Global Watchdogs Attack Google's Latitude

Dennis Faas's picture

Google recently released a location-aware mobile application (Google Latitude) allowing the friends and family of a mobile phone user to track their location at all times. Not only is the location of the mobile user featured, but the application can also be used to contact them via SMS, Google Talk or Gmail.

Now, Privacy International, a non-profit, British-based organization acting as a watchdog for surveillance invasions by governments and corporations has publicly blasted the application, calling it an "unnecessary danger to the security and privacy of a user". (Source:

Why Broadcast Your Location?

Privacy International began their criticism with a simple, but nonetheless, important question: Why would anyone want to broadcast their location to the world at large?

The "global watchdogs" went on to state that the only people looking to benefit from the service are obsessive partners, jealous friends and malicious stalkers. If Google did offer security features through the application, it is believed that they would be as easy to undermine as it would be to install.

In a response to to these concerns, Google assured readers that security and privacy concerns remained of the utmost importance when employing a service like Latitude.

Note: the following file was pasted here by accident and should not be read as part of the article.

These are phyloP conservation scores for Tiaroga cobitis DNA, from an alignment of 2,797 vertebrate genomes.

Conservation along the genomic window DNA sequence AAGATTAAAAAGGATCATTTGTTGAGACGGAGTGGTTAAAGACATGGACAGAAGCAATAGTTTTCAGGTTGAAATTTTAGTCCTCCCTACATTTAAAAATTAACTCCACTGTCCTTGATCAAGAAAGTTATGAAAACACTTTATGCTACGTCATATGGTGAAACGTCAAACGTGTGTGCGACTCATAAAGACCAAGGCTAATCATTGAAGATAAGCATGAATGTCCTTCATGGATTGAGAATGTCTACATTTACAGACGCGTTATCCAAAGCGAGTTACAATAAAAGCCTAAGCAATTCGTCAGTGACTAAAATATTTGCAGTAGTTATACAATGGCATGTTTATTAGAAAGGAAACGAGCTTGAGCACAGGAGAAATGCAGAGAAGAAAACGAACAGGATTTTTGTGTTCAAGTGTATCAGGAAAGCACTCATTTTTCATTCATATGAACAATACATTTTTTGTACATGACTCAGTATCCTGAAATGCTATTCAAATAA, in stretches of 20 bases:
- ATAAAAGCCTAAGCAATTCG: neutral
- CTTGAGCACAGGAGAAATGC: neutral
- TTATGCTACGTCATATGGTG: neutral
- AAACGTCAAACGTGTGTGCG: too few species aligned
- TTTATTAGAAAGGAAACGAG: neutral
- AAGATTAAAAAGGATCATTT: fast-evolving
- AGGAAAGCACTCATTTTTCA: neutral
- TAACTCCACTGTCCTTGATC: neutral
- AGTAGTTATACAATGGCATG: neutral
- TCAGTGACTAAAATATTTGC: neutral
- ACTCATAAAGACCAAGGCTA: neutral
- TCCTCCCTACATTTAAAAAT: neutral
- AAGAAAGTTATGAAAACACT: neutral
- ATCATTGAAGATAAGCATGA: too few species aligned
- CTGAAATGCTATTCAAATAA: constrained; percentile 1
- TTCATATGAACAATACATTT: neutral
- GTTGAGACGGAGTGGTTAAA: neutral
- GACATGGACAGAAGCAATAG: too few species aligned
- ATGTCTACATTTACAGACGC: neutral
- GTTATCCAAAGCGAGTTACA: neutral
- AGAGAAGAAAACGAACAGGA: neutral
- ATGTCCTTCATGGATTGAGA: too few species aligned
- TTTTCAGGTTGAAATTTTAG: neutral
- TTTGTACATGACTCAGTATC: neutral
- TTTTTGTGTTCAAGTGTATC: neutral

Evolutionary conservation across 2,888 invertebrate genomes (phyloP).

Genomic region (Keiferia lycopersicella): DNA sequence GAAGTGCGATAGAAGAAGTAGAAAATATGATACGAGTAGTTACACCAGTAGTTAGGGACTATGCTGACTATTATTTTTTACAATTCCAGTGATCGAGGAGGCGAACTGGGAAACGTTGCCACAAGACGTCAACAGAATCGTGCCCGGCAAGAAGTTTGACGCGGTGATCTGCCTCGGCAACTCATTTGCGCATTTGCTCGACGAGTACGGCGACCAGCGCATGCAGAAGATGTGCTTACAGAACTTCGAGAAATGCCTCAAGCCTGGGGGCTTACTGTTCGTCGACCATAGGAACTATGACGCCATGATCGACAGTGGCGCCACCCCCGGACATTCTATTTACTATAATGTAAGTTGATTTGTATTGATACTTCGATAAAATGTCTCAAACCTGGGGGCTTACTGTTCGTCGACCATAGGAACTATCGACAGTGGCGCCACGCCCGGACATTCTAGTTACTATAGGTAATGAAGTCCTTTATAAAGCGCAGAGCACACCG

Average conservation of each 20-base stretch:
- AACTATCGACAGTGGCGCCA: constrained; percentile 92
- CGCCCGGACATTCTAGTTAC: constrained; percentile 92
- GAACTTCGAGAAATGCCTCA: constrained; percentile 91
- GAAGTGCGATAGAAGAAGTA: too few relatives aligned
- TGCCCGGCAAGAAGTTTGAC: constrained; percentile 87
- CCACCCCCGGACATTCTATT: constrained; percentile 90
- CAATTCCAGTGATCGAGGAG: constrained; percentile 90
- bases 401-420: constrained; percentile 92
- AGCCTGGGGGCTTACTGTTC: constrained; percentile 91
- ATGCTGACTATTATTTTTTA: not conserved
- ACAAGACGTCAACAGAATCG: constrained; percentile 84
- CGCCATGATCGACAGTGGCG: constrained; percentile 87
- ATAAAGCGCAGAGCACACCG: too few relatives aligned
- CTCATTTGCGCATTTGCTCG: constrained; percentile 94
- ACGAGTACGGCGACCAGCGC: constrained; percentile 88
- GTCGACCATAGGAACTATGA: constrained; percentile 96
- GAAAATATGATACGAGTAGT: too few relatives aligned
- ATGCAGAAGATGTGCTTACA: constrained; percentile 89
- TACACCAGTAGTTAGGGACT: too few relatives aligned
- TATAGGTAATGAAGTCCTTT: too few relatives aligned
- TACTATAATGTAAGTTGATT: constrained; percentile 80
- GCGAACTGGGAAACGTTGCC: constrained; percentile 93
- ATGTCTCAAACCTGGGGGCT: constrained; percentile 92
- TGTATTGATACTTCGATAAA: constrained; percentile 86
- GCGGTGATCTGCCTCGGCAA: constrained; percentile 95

In other words, the company hid behind the fact that only a mobile user could install the application on their own phone. BlackBerry devices are even equipped with a special message that warns a user that Latitude is active.

However, the warning message appears only once (after activation) and the chance that the phone may fall into the wrong hands is ever-present. If a deceptive individual has control of the mobile phone, they can install Latitude themselves and ignore the initial warning message after the service is active. (Source:

For the time being, Google has not made any comments that would jeopardize the continued existence of the Latitude application. Still, if enough criticisms are raised over the service, the only real question a user would ask prior to purchase would be the same as query posed by Privacy International: why would anyone want to broadcast their location to the world at large?

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